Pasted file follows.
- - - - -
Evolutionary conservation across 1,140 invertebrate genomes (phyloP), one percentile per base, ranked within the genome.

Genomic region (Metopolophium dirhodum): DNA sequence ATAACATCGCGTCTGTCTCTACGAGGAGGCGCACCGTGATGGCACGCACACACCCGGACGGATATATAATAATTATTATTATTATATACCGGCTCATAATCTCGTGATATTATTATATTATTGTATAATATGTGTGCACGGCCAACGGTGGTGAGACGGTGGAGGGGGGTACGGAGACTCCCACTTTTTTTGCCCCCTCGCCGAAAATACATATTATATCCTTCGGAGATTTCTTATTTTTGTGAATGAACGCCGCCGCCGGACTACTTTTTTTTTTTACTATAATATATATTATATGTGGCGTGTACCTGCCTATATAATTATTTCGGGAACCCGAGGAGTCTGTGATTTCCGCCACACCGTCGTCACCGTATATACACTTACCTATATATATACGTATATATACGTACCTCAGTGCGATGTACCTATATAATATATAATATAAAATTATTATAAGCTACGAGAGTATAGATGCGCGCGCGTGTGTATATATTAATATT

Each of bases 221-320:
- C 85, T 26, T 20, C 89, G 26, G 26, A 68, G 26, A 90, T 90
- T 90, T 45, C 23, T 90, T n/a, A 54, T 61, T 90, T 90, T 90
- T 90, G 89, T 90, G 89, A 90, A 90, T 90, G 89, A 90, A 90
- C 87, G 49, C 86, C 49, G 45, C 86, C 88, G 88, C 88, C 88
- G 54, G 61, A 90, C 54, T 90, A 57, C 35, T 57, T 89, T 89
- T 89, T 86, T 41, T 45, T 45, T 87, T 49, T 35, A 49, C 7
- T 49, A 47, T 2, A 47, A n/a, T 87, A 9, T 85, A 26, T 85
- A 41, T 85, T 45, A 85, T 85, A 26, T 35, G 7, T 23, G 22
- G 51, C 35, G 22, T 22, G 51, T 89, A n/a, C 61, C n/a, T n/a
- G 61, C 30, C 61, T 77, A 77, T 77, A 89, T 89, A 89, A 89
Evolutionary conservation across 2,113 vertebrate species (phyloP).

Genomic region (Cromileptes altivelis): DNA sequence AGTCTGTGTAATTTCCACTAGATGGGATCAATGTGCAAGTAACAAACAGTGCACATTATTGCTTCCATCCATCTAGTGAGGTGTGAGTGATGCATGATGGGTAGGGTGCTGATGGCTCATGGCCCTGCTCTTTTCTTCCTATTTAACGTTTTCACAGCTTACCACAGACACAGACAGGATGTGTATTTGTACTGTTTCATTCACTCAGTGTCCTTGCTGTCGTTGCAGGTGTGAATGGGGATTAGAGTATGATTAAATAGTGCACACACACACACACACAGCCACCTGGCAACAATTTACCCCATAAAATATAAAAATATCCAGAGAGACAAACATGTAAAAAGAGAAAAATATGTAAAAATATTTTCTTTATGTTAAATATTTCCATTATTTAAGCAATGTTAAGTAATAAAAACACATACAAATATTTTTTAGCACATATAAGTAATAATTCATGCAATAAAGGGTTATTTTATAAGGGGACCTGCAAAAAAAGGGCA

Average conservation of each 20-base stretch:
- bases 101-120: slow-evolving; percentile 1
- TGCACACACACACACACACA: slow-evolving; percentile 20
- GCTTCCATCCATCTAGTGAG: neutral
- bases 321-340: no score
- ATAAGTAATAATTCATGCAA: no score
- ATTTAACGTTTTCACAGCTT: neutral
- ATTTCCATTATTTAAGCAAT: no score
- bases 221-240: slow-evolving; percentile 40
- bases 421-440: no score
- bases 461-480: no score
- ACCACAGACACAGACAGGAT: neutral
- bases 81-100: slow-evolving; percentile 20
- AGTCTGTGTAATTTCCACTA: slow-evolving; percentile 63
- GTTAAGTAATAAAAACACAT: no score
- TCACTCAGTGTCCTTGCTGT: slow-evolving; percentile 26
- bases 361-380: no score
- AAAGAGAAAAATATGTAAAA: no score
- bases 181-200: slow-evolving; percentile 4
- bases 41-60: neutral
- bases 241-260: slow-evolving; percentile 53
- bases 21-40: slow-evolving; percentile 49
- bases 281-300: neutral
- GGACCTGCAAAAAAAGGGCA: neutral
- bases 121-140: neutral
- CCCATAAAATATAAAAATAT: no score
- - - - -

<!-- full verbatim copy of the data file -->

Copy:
Evolutionary conservation across 1,140 invertebrate genomes (phyloP), one percentile per base, ranked within the genome.

Genomic region (Metopolophium dirhodum): DNA sequence ATAACATCGCGTCTGTCTCTACGAGGAGGCGCACCGTGATGGCACGCACACACCCGGACGGATATATAATAATTATTATTATTATATACCGGCTCATAATCTCGTGATATTATTATATTATTGTATAATATGTGTGCACGGCCAACGGTGGTGAGACGGTGGAGGGGGGTACGGAGACTCCCACTTTTTTTGCCCCCTCGCCGAAAATACATATTATATCCTTCGGAGATTTCTTATTTTTGTGAATGAACGCCGCCGCCGGACTACTTTTTTTTTTTACTATAATATATATTATATGTGGCGTGTACCTGCCTATATAATTATTTCGGGAACCCGAGGAGTCTGTGATTTCCGCCACACCGTCGTCACCGTATATACACTTACCTATATATATACGTATATATACGTACCTCAGTGCGATGTACCTATATAATATATAATATAAAATTATTATAAGCTACGAGAGTATAGATGCGCGCGCGTGTGTATATATTAATATT

Each of bases 221-320:
- C 85, T 26, T 20, C 89, G 26, G 26, A 68, G 26, A 90, T 90
- T 90, T 45, C 23, T 90, T n/a, A 54, T 61, T 90, T 90, T 90
- T 90, G 89, T 90, G 89, A 90, A 90, T 90, G 89, A 90, A 90
- C 87, G 49, C 86, C 49, G 45, C 86, C 88, G 88, C 88, C 88
- G 54, G 61, A 90, C 54, T 90, A 57, C 35, T 57, T 89, T 89
- T 89, T 86, T 41, T 45, T 45, T 87, T 49, T 35, A 49, C 7
- T 49, A 47, T 2, A 47, A n/a, T 87, A 9, T 85, A 26, T 85
- A 41, T 85, T 45, A 85, T 85, A 26, T 35, G 7, T 23, G 22
- G 51, C 35, G 22, T 22, G 51, T 89, A n/a, C 61, C n/a, T n/a
- G 61, C 30, C 61, T 77, A 77, T 77, A 89, T 89, A 89, A 89
Evolutionary conservation across 2,113 vertebrate species (phyloP).

Genomic region (Cromileptes altivelis): DNA sequence AGTCTGTGTAATTTCCACTAGATGGGATCAATGTGCAAGTAACAAACAGTGCACATTATTGCTTCCATCCATCTAGTGAGGTGTGAGTGATGCATGATGGGTAGGGTGCTGATGGCTCATGGCCCTGCTCTTTTCTTCCTATTTAACGTTTTCACAGCTTACCACAGACACAGACAGGATGTGTATTTGTACTGTTTCATTCACTCAGTGTCCTTGCTGTCGTTGCAGGTGTGAATGGGGATTAGAGTATGATTAAATAGTGCACACACACACACACACAGCCACCTGGCAACAATTTACCCCATAAAATATAAAAATATCCAGAGAGACAAACATGTAAAAAGAGAAAAATATGTAAAAATATTTTCTTTATGTTAAATATTTCCATTATTTAAGCAATGTTAAGTAATAAAAACACATACAAATATTTTTTAGCACATATAAGTAATAATTCATGCAATAAAGGGTTATTTTATAAGGGGACCTGCAAAAAAAGGGCA

Average conservation of each 20-base stretch:
- bases 101-120: slow-evolving; percentile 1
- TGCACACACACACACACACA: slow-evolving; percentile 20
- GCTTCCATCCATCTAGTGAG: neutral
- bases 321-340: no score
- ATAAGTAATAATTCATGCAA: no score
- ATTTAACGTTTTCACAGCTT: neutral
- ATTTCCATTATTTAAGCAAT: no score
- bases 221-240: slow-evolving; percentile 40
- bases 421-440: no score
- bases 461-480: no score
- ACCACAGACACAGACAGGAT: neutral
- bases 81-100: slow-evolving; percentile 20
- AGTCTGTGTAATTTCCACTA: slow-evolving; percentile 63
- GTTAAGTAATAAAAACACAT: no score
- TCACTCAGTGTCCTTGCTGT: slow-evolving; percentile 26
- bases 361-380: no score
- AAAGAGAAAAATATGTAAAA: no score
- bases 181-200: slow-evolving; percentile 4
- bases 41-60: neutral
- bases 241-260: slow-evolving; percentile 53
- bases 21-40: slow-evolving; percentile 49
- bases 281-300: neutral
- GGACCTGCAAAAAAAGGGCA: neutral
- bases 121-140: neutral
- CCCATAAAATATAAAAATAT: no score